McConnell has said privately that he thinks Grassley’s bill is bad policy, according to sources who heard his comments.
Grassley, meanwhile, is trying to increase pressure on McConnell to support his bill, arguing lowering drug prices will help vulnerable Republicans at the ballot box.
“Eventually, McConnell’s going to realize that this is very important for Republicans maintaining control of the Senate,” Grassley told reporters on Wednesday.
Grassley, the chairman of the Senate Finance Committee, struck a deal with Sen. Ron Wyden (Ore.), the panel’s top Democrat, in July on a bipartisan measure to lower drug prices. The legislation earned the backing of Trump, who has said lowering drug prices is a top priority for his administration.
But the measure has since stalled, with no clear path forward on legislation both Trump and Democrats want to get across the finish line.
In addition to McConnell’s concerns, other GOP senators have objections as well, meaning there is no groundswell of pressure on the leader to hold a floor vote. When the measure came up for a vote in the Finance Committee over the summer, nine Republicans voted against it, compared with just six who backed it.
McConnell is loathe to hold votes on measures that could divide Republicans.
Grassley said he didn’t expect McConnell to have held a vote by now — Grassley is still building support for the legislation — but said he is banking on the White House to help win over Republican senators.
“The White House, everything they’ve been doing, and I recently had a conversation with them to get an update, they’re doing exactly the right thing,” Grassley said.
Speaking at a closed-door breakfast hosted by the National Republican Senatorial Committee last month, Grassley made clear that he had a disagreement with McConnell on the drug pricing bill and predicted that more GOP senators would sign on early next year, especially those up for reelection, according to a source who was in attendance.
However, many Republican senators object to a key provision in the bill that would require drug companies pay money back to Medicare if their prices rise faster than the rate of inflation. They argue that constitutes a “price control” that violates traditional GOP free-market thinking.
Another key component of the bill, one that’s less controversial, would cap seniors’ out-of-pocket costs for Medicare drugs.
“I voted against it, so obviously I’m not displeased with the lack of progress,” said Sen. Tim Scott (R-S.C.), who voted against the measure in the Finance Committee in July, while noting it is possible something else could be worked out to lower drug prices.
Grassley has been making his pitch to GOP colleagues on the Senate floor and in other one-on-one conversations. But he has yet to see an outpouring of support from Republicans.
“We’ve had a few conversations about it on the Senate floor, but I’ve not reached any conclusion on it,” said Sen. Jerry Moran (R-Kan.).
Both Moran and Scott said they had not been pressured by the White House to back the measure.
“The White House has not been calling me about that,” Scott said.
Michael Zona, a Grassley spokesman, said support is growing as senators learn more about the bill and “we expect to announce more Republican supporters of the legislation in the coming days.” Grassley and Wyden are working to release an updated version of their bill soon as well, though the core of the measure is not expected to change.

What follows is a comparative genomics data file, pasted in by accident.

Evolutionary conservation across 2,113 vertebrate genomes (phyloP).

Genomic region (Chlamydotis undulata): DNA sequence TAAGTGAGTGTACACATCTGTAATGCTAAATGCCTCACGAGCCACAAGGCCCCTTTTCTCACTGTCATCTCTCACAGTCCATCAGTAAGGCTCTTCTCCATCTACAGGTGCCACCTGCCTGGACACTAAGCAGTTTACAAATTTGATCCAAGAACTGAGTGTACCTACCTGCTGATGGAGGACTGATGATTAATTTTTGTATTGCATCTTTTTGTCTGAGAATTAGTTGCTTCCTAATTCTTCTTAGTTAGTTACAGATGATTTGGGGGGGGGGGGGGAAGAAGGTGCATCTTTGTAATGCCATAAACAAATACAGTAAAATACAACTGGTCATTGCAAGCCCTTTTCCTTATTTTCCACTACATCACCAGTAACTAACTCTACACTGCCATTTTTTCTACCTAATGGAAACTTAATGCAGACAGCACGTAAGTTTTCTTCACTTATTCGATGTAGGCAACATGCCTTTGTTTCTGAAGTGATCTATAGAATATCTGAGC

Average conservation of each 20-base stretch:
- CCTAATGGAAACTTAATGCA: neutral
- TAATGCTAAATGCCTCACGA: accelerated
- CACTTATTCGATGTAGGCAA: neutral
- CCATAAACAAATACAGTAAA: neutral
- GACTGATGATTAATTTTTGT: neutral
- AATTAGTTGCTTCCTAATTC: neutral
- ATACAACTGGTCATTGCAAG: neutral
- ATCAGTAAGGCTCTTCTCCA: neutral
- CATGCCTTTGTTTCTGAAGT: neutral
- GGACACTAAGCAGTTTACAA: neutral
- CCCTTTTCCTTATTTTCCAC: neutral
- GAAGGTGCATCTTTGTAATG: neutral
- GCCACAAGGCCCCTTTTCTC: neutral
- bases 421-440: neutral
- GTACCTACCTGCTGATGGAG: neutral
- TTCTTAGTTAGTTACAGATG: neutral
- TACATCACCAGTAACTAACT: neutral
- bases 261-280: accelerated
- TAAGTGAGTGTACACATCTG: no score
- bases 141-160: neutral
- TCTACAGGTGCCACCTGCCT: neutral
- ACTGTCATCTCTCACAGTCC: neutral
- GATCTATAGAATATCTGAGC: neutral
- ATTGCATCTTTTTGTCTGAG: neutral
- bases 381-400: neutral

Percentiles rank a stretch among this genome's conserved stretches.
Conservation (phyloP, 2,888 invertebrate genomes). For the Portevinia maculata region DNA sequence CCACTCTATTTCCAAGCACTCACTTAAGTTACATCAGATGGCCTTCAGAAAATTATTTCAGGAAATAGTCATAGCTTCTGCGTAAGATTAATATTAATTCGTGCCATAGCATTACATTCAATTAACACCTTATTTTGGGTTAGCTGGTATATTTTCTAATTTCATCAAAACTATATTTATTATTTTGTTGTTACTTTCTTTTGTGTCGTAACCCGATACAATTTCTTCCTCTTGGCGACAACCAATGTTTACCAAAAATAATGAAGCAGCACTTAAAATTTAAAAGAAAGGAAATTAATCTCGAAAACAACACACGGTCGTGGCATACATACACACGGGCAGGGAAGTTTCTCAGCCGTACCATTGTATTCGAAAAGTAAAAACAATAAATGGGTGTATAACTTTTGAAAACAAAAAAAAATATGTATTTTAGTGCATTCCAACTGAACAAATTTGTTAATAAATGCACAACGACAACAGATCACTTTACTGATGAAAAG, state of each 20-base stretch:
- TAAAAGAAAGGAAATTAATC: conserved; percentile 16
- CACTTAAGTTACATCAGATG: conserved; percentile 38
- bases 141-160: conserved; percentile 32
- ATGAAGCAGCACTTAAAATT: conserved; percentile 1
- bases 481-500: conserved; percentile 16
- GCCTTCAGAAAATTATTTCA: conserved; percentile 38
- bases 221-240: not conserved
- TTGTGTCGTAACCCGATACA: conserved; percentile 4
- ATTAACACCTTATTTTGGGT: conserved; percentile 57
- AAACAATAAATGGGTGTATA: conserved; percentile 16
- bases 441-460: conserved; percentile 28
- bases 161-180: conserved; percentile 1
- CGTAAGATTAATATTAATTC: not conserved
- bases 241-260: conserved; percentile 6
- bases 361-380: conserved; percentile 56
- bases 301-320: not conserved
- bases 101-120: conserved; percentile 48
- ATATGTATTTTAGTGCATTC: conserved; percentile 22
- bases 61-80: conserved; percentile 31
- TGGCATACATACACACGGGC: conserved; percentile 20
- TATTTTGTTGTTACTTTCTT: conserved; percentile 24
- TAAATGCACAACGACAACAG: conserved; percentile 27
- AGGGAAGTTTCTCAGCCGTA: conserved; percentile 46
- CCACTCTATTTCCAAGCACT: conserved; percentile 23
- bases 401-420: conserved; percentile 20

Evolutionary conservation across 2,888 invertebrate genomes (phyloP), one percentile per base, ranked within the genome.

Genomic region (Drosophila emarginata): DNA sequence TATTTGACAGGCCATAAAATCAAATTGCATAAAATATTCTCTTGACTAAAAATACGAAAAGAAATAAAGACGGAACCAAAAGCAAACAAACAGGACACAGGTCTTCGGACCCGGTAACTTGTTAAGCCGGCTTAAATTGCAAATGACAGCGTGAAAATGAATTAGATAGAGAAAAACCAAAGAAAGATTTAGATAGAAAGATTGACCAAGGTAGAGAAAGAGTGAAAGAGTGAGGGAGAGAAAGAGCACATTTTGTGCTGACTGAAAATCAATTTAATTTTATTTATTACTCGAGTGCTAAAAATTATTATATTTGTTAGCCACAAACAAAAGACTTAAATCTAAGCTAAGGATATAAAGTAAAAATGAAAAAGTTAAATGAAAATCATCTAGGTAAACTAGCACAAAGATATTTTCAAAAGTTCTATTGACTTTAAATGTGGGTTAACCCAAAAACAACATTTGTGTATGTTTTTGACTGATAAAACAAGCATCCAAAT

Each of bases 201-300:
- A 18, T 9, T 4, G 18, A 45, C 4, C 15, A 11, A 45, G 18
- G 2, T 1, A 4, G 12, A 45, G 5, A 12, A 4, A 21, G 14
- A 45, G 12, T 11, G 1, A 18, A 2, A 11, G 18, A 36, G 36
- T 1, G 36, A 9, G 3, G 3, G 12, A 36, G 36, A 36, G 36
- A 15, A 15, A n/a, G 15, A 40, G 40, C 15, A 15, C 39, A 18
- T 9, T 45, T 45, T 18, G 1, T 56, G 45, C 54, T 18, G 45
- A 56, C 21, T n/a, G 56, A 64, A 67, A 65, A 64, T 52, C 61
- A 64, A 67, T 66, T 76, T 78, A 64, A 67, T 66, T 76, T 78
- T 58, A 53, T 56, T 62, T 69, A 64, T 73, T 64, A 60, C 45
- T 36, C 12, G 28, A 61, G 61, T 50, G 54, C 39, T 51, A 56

“Grassley-Wyden is a genuine bipartisan agreement to lower prescription drug prices that the White House is fully behind,” said White House spokesman Judd Deere, adding that administration officials “continue to work with Senators and House members to build support and move the bill forward.”
Asked about the bill and Grassley’s comments, a McConnell spokesman referred back to the leader’s comments in September, when he told Politico that the path forward on drug pricing is still “under discussion” and the Senate is “looking at doing something on drug pricing.”
Wyden, from the Democratic side, said the clock is ticking before the calendar turns to an election year, when passing major legislation becomes significantly harder.
“There’s something like 18-20 days for the Republican leader to make a decision,” Wyden said in an interview. “Is he for the consumer who feels like they’re getting mugged at the pharmacy counter, or is he for Big Pharma?”
Wyden said Grassley is “working it very hard.”
“We talk about it regularly,” Wyden said. “Our staffs talk every day. We think that this is an opportunity to do what everybody says they want to do, which was be bipartisan and actually hold costs down.”
Drug pricing measures could be attached to a government funding bill that faces a Dec. 20 deadline to avoid a shutdown, but objections from GOP senators make it unlikely the Grassley-Wyden bill will be tacked onto must-pass legislation.
The House is going to vote next week on Speaker Nancy Pelosi’s (D-Calif.) even more sweeping bill to lower drug prices, which is likely to pass on a largely party line vote. Grassley is trying to pitch his measure as the “moderate” alternative to Pelosi’s.
But for many Republican senators, that pitch has not been effective.
“I do think we have an opportunity to do something,” Scott said. “We just haven’t figured out what it is.”